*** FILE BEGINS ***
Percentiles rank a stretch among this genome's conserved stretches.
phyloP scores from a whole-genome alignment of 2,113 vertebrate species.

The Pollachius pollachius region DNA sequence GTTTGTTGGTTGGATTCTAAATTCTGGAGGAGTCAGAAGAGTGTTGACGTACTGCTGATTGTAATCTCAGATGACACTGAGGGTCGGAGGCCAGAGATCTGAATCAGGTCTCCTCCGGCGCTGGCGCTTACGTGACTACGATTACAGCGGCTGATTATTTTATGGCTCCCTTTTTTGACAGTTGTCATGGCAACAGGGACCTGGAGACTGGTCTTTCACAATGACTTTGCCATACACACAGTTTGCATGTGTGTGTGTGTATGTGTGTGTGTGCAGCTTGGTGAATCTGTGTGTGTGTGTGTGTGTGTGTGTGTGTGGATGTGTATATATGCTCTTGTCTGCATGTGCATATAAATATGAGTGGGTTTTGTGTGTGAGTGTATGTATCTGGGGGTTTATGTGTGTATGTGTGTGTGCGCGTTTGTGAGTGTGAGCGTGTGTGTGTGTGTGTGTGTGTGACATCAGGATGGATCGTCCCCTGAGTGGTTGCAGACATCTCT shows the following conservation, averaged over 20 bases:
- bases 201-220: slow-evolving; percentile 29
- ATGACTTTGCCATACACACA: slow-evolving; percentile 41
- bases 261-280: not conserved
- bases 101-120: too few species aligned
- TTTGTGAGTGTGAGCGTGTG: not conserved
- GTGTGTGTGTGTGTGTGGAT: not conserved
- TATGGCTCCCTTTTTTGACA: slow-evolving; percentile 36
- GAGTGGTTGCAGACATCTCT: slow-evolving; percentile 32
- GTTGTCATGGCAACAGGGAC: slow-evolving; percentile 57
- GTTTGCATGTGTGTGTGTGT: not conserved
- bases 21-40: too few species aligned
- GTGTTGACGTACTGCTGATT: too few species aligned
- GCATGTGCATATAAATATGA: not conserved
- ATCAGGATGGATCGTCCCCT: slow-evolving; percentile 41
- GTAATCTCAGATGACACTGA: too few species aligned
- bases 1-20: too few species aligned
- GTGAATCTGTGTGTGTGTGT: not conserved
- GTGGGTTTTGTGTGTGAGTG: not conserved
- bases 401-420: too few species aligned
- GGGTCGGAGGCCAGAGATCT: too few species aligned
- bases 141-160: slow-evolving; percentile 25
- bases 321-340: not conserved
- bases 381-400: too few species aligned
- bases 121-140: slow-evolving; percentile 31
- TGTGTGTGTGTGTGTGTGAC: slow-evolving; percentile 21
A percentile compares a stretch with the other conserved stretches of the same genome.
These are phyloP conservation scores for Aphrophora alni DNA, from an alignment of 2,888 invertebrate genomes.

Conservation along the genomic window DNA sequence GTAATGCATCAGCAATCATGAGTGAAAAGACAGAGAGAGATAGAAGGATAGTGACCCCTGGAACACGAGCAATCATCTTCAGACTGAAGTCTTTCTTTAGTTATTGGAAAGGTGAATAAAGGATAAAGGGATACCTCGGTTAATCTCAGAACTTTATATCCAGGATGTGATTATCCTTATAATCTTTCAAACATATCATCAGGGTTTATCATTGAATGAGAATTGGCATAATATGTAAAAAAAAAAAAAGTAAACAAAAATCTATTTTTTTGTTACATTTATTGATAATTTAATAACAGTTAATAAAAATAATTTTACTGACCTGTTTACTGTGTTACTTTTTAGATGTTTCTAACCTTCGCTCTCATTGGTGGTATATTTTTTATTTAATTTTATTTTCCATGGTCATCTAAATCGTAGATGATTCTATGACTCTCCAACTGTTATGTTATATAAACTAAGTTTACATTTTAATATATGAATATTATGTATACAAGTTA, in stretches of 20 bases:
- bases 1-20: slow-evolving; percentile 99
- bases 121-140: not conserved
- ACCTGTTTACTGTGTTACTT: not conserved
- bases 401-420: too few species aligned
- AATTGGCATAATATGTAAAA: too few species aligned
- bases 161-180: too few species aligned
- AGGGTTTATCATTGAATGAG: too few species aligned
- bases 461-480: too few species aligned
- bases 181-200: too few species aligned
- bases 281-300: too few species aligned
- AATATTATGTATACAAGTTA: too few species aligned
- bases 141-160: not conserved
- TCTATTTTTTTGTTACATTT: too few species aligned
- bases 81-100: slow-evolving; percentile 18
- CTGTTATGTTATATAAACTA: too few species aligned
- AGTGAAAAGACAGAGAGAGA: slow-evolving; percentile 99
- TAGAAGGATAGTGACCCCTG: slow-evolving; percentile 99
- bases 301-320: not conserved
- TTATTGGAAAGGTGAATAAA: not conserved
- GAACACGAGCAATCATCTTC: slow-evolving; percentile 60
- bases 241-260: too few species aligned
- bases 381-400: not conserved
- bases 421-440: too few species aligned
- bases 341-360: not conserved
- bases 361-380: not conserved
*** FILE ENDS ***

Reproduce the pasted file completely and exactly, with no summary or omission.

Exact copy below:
Percentiles rank a stretch among this genome's conserved stretches.
phyloP scores from a whole-genome alignment of 2,113 vertebrate species.

The Pollachius pollachius region DNA sequence GTTTGTTGGTTGGATTCTAAATTCTGGAGGAGTCAGAAGAGTGTTGACGTACTGCTGATTGTAATCTCAGATGACACTGAGGGTCGGAGGCCAGAGATCTGAATCAGGTCTCCTCCGGCGCTGGCGCTTACGTGACTACGATTACAGCGGCTGATTATTTTATGGCTCCCTTTTTTGACAGTTGTCATGGCAACAGGGACCTGGAGACTGGTCTTTCACAATGACTTTGCCATACACACAGTTTGCATGTGTGTGTGTGTATGTGTGTGTGTGCAGCTTGGTGAATCTGTGTGTGTGTGTGTGTGTGTGTGTGTGTGGATGTGTATATATGCTCTTGTCTGCATGTGCATATAAATATGAGTGGGTTTTGTGTGTGAGTGTATGTATCTGGGGGTTTATGTGTGTATGTGTGTGTGCGCGTTTGTGAGTGTGAGCGTGTGTGTGTGTGTGTGTGTGTGACATCAGGATGGATCGTCCCCTGAGTGGTTGCAGACATCTCT shows the following conservation, averaged over 20 bases:
- bases 201-220: slow-evolving; percentile 29
- ATGACTTTGCCATACACACA: slow-evolving; percentile 41
- bases 261-280: not conserved
- bases 101-120: too few species aligned
- TTTGTGAGTGTGAGCGTGTG: not conserved
- GTGTGTGTGTGTGTGTGGAT: not conserved
- TATGGCTCCCTTTTTTGACA: slow-evolving; percentile 36
- GAGTGGTTGCAGACATCTCT: slow-evolving; percentile 32
- GTTGTCATGGCAACAGGGAC: slow-evolving; percentile 57
- GTTTGCATGTGTGTGTGTGT: not conserved
- bases 21-40: too few species aligned
- GTGTTGACGTACTGCTGATT: too few species aligned
- GCATGTGCATATAAATATGA: not conserved
- ATCAGGATGGATCGTCCCCT: slow-evolving; percentile 41
- GTAATCTCAGATGACACTGA: too few species aligned
- bases 1-20: too few species aligned
- GTGAATCTGTGTGTGTGTGT: not conserved
- GTGGGTTTTGTGTGTGAGTG: not conserved
- bases 401-420: too few species aligned
- GGGTCGGAGGCCAGAGATCT: too few species aligned
- bases 141-160: slow-evolving; percentile 25
- bases 321-340: not conserved
- bases 381-400: too few species aligned
- bases 121-140: slow-evolving; percentile 31
- TGTGTGTGTGTGTGTGTGAC: slow-evolving; percentile 21
A percentile compares a stretch with the other conserved stretches of the same genome.
These are phyloP conservation scores for Aphrophora alni DNA, from an alignment of 2,888 invertebrate genomes.

Conservation along the genomic window DNA sequence GTAATGCATCAGCAATCATGAGTGAAAAGACAGAGAGAGATAGAAGGATAGTGACCCCTGGAACACGAGCAATCATCTTCAGACTGAAGTCTTTCTTTAGTTATTGGAAAGGTGAATAAAGGATAAAGGGATACCTCGGTTAATCTCAGAACTTTATATCCAGGATGTGATTATCCTTATAATCTTTCAAACATATCATCAGGGTTTATCATTGAATGAGAATTGGCATAATATGTAAAAAAAAAAAAAGTAAACAAAAATCTATTTTTTTGTTACATTTATTGATAATTTAATAACAGTTAATAAAAATAATTTTACTGACCTGTTTACTGTGTTACTTTTTAGATGTTTCTAACCTTCGCTCTCATTGGTGGTATATTTTTTATTTAATTTTATTTTCCATGGTCATCTAAATCGTAGATGATTCTATGACTCTCCAACTGTTATGTTATATAAACTAAGTTTACATTTTAATATATGAATATTATGTATACAAGTTA, in stretches of 20 bases:
- bases 1-20: slow-evolving; percentile 99
- bases 121-140: not conserved
- ACCTGTTTACTGTGTTACTT: not conserved
- bases 401-420: too few species aligned
- AATTGGCATAATATGTAAAA: too few species aligned
- bases 161-180: too few species aligned
- AGGGTTTATCATTGAATGAG: too few species aligned
- bases 461-480: too few species aligned
- bases 181-200: too few species aligned
- bases 281-300: too few species aligned
- AATATTATGTATACAAGTTA: too few species aligned
- bases 141-160: not conserved
- TCTATTTTTTTGTTACATTT: too few species aligned
- bases 81-100: slow-evolving; percentile 18
- CTGTTATGTTATATAAACTA: too few species aligned
- AGTGAAAAGACAGAGAGAGA: slow-evolving; percentile 99
- TAGAAGGATAGTGACCCCTG: slow-evolving; percentile 99
- bases 301-320: not conserved
- TTATTGGAAAGGTGAATAAA: not conserved
- GAACACGAGCAATCATCTTC: slow-evolving; percentile 60
- bases 241-260: too few species aligned
- bases 381-400: not conserved
- bases 421-440: too few species aligned
- bases 341-360: not conserved
- bases 361-380: not conserved